The Spirit of Christmas

During my first semester of college, I felt as if something was pulling at every corner of my brain. My classes probed me endlessly, introducing new ideas and thoughts that left me speechless.

My faith was jostled and I was left wanting sure footing. I had so many questions. With every new piece of information floating in, I begged to know the reasons behind what I believed. For the first time, I struggled aggressively, combating doubt toward God and Christianity. I jotted down dozens of spiritual questions that burned in me and kept them on a turquoise cardstock. Then I brought this list to trusted friends for their direction. They answered my questions vaguely, often with a smile tugging at their lips. They knew my questions were common among doubters even though the list felt fresh and new to me.

It was Christmas break and I was back home for a few weeks. I found myself wrestling with God. I fought His will, I rebelled inwardly, tossing and turning between faith and doubt. I spent my days waitressing and my nights journaling in my room, notebooks spread on my handmade pink quilt and lamp light bouncing off my fingertips as I wrote. I felt like I had lived my whole life with God and I didn’t really know what it felt like to be without Him. So I made a quiet pact with myself, daring to step away from my faith in one small way. On December 19th, I started an experiment.

I stopped praying.

Because I became a Christian before I even started kindergarten, my faith had always included praying. Every day. Mom and Dad kneeling by my bed at night. Dad thanking God for our food at the dinner table. My whispered requests to calm my fears in the middle of a wicked thunderstorm.

But I was 18. Independent. And bold enough to test God. To test myself, really. It was a week before Christmas and I had stubbornly stopped talking to God. Whenever I felt the impulse to pray, to thank God or ask for help, I just stopped. I turned on the radio or left the room to get my mind off it. I was determined to “live without God.” But only for a few days, just to see what it would be like.

When I was nearing the final days of my obstinacy and started to miss the sacred relationship that I had to put on the shelf… Christmas Eve came.

I bundled up in my winter coat, donned a festive scarf and straightened my hair with a flat iron. My family and I traveled to my brother’s church where he served as a youth pastor in Rockford, Michigan. The air was crisp and white crispy snow was piled up to the edges of the sidewalk. Dad dropped us off at the front door. We shuffled in, stamping our feet, removing our mittens and relishing the heat pumping through the small, dark, building.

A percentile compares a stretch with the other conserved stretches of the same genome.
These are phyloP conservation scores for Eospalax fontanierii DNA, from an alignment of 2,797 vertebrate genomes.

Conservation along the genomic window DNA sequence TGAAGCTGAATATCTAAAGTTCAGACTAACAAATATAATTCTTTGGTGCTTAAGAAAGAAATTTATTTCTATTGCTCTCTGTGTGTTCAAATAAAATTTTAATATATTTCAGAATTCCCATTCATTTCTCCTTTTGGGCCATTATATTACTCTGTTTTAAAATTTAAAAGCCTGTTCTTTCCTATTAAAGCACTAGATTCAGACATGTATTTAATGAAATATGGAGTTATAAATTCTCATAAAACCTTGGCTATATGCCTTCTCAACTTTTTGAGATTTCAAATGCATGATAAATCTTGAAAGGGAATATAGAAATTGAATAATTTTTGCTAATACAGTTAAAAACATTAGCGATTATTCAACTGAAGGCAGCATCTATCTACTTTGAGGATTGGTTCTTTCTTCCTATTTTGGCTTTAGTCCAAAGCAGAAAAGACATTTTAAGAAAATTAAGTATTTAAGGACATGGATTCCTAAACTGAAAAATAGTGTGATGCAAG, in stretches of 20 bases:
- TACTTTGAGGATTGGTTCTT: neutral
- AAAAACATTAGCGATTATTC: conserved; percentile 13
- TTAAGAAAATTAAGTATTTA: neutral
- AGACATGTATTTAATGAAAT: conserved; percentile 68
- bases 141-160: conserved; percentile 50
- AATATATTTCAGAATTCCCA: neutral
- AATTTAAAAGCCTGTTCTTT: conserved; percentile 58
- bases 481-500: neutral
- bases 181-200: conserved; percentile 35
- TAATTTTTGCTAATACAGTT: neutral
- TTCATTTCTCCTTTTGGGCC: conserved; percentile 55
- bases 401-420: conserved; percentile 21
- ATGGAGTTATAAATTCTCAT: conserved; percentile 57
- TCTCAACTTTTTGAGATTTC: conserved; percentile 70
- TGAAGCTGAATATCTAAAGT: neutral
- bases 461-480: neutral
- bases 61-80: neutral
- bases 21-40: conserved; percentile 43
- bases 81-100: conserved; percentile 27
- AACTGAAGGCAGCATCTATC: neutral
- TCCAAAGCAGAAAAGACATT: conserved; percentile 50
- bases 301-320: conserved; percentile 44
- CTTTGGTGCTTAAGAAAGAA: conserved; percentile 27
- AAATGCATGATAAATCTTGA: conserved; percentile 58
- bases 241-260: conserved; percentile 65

The Christmas lights twinkled inside the auditorium as we slowly meandered in. We were given wax candles with circle paper shields in the middle to hold onto during the service. I held my candle tightly just like I held my secret deep inside. Nobody knew the turmoil my young heart was dealing with. I was stoic. Every evening I journaled about my experience and each day I got closer to relinquishing. But even though it was Christmas Eve and my heart teetered on the brink, I just wasn’t ready yet. I couldn’t give in until I was absolutely sure I would never have to do this again. As we settled in, the service lingered on with its usual Christmasy charm but I was still guarded, pretending to be impenetrable.

Little did I know.

The piano softly played and the last part of the evening commenced, perhaps the most beautiful. The passing of the flame and the corporate song, “Silent Night”.

I sat at the edge of the row, the one closest to the aisle. A young girl approached to my right, holding a flaming candle carefully in her hands. Her blonde hair was pulled back and her eyes glimmered. She slowly lit my vertical candle and we watched the wicks kiss and then spark brightly. As I pulled it back, our eyes met. She whispered a soft, delicate, “Merry Christmas” and then smiled like an angel. Her sweetness melted me and I froze, barely able to turn to my brother to light his candle. We listened to the hymn as tears met at the corners of my eyes, staying there for a moment before quietly soaking back in my lids.

I felt like I was on the outside of something beautiful looking in until this girl, not much younger than me, invited me in with her essence. She had reached into the deep of my soul, my fearful and doubt-filled faith that I had hidden from everyone. She was telling me that there is no discrimination. There is no exclusion. All are welcome.

This is the spirit of Christmas.


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